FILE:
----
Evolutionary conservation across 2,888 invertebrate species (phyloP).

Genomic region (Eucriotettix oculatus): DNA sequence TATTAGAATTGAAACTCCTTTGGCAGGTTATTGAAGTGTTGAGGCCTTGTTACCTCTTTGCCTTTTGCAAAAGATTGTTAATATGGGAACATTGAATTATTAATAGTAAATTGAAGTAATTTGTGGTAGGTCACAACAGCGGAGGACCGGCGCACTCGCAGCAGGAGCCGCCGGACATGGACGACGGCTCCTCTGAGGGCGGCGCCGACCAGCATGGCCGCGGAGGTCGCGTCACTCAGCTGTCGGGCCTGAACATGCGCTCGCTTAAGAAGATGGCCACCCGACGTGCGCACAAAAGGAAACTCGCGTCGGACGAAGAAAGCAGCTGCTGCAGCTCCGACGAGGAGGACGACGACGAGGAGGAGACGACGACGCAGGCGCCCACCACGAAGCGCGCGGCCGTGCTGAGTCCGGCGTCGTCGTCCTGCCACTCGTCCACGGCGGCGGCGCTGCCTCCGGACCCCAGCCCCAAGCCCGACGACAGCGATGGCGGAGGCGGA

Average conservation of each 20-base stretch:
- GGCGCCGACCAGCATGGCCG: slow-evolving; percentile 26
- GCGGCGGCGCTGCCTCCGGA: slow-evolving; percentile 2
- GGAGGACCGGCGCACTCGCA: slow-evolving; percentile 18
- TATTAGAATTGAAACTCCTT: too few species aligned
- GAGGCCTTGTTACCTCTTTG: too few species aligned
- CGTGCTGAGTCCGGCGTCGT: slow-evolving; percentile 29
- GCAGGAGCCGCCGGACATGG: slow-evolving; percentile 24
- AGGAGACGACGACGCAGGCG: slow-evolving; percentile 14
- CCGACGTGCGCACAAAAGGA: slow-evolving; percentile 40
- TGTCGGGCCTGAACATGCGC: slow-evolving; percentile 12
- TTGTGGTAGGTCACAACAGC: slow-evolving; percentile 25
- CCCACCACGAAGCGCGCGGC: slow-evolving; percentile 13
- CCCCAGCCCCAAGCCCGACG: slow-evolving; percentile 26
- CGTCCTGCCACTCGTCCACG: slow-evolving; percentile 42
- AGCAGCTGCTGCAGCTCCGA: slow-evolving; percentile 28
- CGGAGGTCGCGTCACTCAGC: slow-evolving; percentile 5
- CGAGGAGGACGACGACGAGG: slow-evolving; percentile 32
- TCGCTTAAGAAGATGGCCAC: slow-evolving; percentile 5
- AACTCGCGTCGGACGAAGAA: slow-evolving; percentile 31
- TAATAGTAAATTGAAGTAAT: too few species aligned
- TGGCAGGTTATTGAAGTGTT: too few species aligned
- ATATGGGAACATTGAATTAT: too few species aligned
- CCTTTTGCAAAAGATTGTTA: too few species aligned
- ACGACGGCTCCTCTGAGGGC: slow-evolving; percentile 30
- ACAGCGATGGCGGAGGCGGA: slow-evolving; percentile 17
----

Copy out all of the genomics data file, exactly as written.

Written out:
Evolutionary conservation across 2,888 invertebrate species (phyloP).

Genomic region (Eucriotettix oculatus): DNA sequence TATTAGAATTGAAACTCCTTTGGCAGGTTATTGAAGTGTTGAGGCCTTGTTACCTCTTTGCCTTTTGCAAAAGATTGTTAATATGGGAACATTGAATTATTAATAGTAAATTGAAGTAATTTGTGGTAGGTCACAACAGCGGAGGACCGGCGCACTCGCAGCAGGAGCCGCCGGACATGGACGACGGCTCCTCTGAGGGCGGCGCCGACCAGCATGGCCGCGGAGGTCGCGTCACTCAGCTGTCGGGCCTGAACATGCGCTCGCTTAAGAAGATGGCCACCCGACGTGCGCACAAAAGGAAACTCGCGTCGGACGAAGAAAGCAGCTGCTGCAGCTCCGACGAGGAGGACGACGACGAGGAGGAGACGACGACGCAGGCGCCCACCACGAAGCGCGCGGCCGTGCTGAGTCCGGCGTCGTCGTCCTGCCACTCGTCCACGGCGGCGGCGCTGCCTCCGGACCCCAGCCCCAAGCCCGACGACAGCGATGGCGGAGGCGGA

Average conservation of each 20-base stretch:
- GGCGCCGACCAGCATGGCCG: slow-evolving; percentile 26
- GCGGCGGCGCTGCCTCCGGA: slow-evolving; percentile 2
- GGAGGACCGGCGCACTCGCA: slow-evolving; percentile 18
- TATTAGAATTGAAACTCCTT: too few species aligned
- GAGGCCTTGTTACCTCTTTG: too few species aligned
- CGTGCTGAGTCCGGCGTCGT: slow-evolving; percentile 29
- GCAGGAGCCGCCGGACATGG: slow-evolving; percentile 24
- AGGAGACGACGACGCAGGCG: slow-evolving; percentile 14
- CCGACGTGCGCACAAAAGGA: slow-evolving; percentile 40
- TGTCGGGCCTGAACATGCGC: slow-evolving; percentile 12
- TTGTGGTAGGTCACAACAGC: slow-evolving; percentile 25
- CCCACCACGAAGCGCGCGGC: slow-evolving; percentile 13
- CCCCAGCCCCAAGCCCGACG: slow-evolving; percentile 26
- CGTCCTGCCACTCGTCCACG: slow-evolving; percentile 42
- AGCAGCTGCTGCAGCTCCGA: slow-evolving; percentile 28
- CGGAGGTCGCGTCACTCAGC: slow-evolving; percentile 5
- CGAGGAGGACGACGACGAGG: slow-evolving; percentile 32
- TCGCTTAAGAAGATGGCCAC: slow-evolving; percentile 5
- AACTCGCGTCGGACGAAGAA: slow-evolving; percentile 31
- TAATAGTAAATTGAAGTAAT: too few species aligned
- TGGCAGGTTATTGAAGTGTT: too few species aligned
- ATATGGGAACATTGAATTAT: too few species aligned
- CCTTTTGCAAAAGATTGTTA: too few species aligned
- ACGACGGCTCCTCTGAGGGC: slow-evolving; percentile 30
- ACAGCGATGGCGGAGGCGGA: slow-evolving; percentile 17